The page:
It's Supposed to Fly in Nuclear War. A Bird Took It Down

'Hulking' E-6B Mercury aircraft temporarily grounded after bird gets sucked into engine
By Jenn Gidman,  Newser Staff
Posted Oct 18, 2019 10:42 AM CDT
Updated Oct 20, 2019 6:42 AM CDT
It's Supposed to Fly in Nuclear War. A Bird Took It Down
In this 2010 photo, birds that were feeding on grass near the runway swarm upward as a Navy E-6B plane makes touch-and-go landings at the Fort Smith Regional Airport in Fort Smith, Ark. A bird strike has just caused $2 million damage to another E-6B.   (AP Photo/The Southwest Times Record, Kaia Larsen, File)

A military "doomsday" aircraft that's supposed to serve as a command post during nuclear war got brought down by something much simpler than a nuke earlier this month: a bird. Per the Navy Times, an E-6B Mercury was trying to land at Maryland's Naval Air Station Patuxent River on Oct. 2 during maneuvers when a feathered not-friend flew into one of the aircraft's four engines, grounding the plane temporarily and causing at least $2 million in damages. No one was injured during the incident, and the engine was replaced. It's not clear what type of bird hit the aircraft. The E-6B Mercury, referred to as "America's most terrifying plane," is part of the Navy's "Take Charge and Move Out" initiative, a system of communications links designed to keep key decision-makers in touch during a nuclear attack.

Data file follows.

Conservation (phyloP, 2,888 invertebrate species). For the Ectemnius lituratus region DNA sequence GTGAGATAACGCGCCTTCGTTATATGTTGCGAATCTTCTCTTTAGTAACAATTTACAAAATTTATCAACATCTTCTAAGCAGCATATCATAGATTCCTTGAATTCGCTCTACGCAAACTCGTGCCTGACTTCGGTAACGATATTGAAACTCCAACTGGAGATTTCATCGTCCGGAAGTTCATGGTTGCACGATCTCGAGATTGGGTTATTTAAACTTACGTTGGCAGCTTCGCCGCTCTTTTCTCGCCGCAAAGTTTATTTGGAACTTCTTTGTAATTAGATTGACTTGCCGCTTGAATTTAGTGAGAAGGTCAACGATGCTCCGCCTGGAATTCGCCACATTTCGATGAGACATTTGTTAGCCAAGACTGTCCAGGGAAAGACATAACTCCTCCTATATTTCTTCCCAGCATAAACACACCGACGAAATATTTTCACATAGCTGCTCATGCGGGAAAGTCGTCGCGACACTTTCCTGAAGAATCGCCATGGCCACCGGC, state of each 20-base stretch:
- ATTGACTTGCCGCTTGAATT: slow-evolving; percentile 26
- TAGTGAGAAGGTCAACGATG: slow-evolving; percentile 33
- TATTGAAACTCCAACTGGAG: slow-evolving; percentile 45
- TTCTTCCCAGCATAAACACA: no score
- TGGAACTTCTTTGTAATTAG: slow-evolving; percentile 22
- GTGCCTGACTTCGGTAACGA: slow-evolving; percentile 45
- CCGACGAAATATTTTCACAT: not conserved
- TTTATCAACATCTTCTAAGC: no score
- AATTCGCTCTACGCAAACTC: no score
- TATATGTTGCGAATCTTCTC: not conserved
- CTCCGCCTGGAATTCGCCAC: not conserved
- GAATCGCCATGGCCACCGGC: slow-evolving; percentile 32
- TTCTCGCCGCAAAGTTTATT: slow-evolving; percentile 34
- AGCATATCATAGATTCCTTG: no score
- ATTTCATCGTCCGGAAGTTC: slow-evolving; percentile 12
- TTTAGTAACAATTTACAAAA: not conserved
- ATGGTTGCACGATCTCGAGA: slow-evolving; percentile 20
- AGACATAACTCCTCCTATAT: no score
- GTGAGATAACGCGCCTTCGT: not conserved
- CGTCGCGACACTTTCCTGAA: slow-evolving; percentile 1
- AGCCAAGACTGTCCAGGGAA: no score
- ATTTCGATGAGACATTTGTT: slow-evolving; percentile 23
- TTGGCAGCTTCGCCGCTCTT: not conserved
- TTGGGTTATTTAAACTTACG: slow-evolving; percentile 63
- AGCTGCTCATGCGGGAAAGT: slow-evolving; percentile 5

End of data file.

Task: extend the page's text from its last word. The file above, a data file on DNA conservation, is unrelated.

But despite what the Washington Post calls its "hulking" design and ability to fly thousands of nautical miles at a clip, at speeds of up to 600mph, the aircraft, like all other planes, "does not come equipped with a foolproof defense against birds." This has been classified as the fifth "Class A" mishap—one that comes with at least $2 million in damages, or that causes death or permanent disability—involving bird strikes in 10 years, including another one involving an E-6B aircraft last year. Live Science notes that a variety of bird-strike prevention programs have been implemented to cut down on the thousands of incidents like this that happen to both military and civilian aircraft each year. (Read more bird strike stories.)

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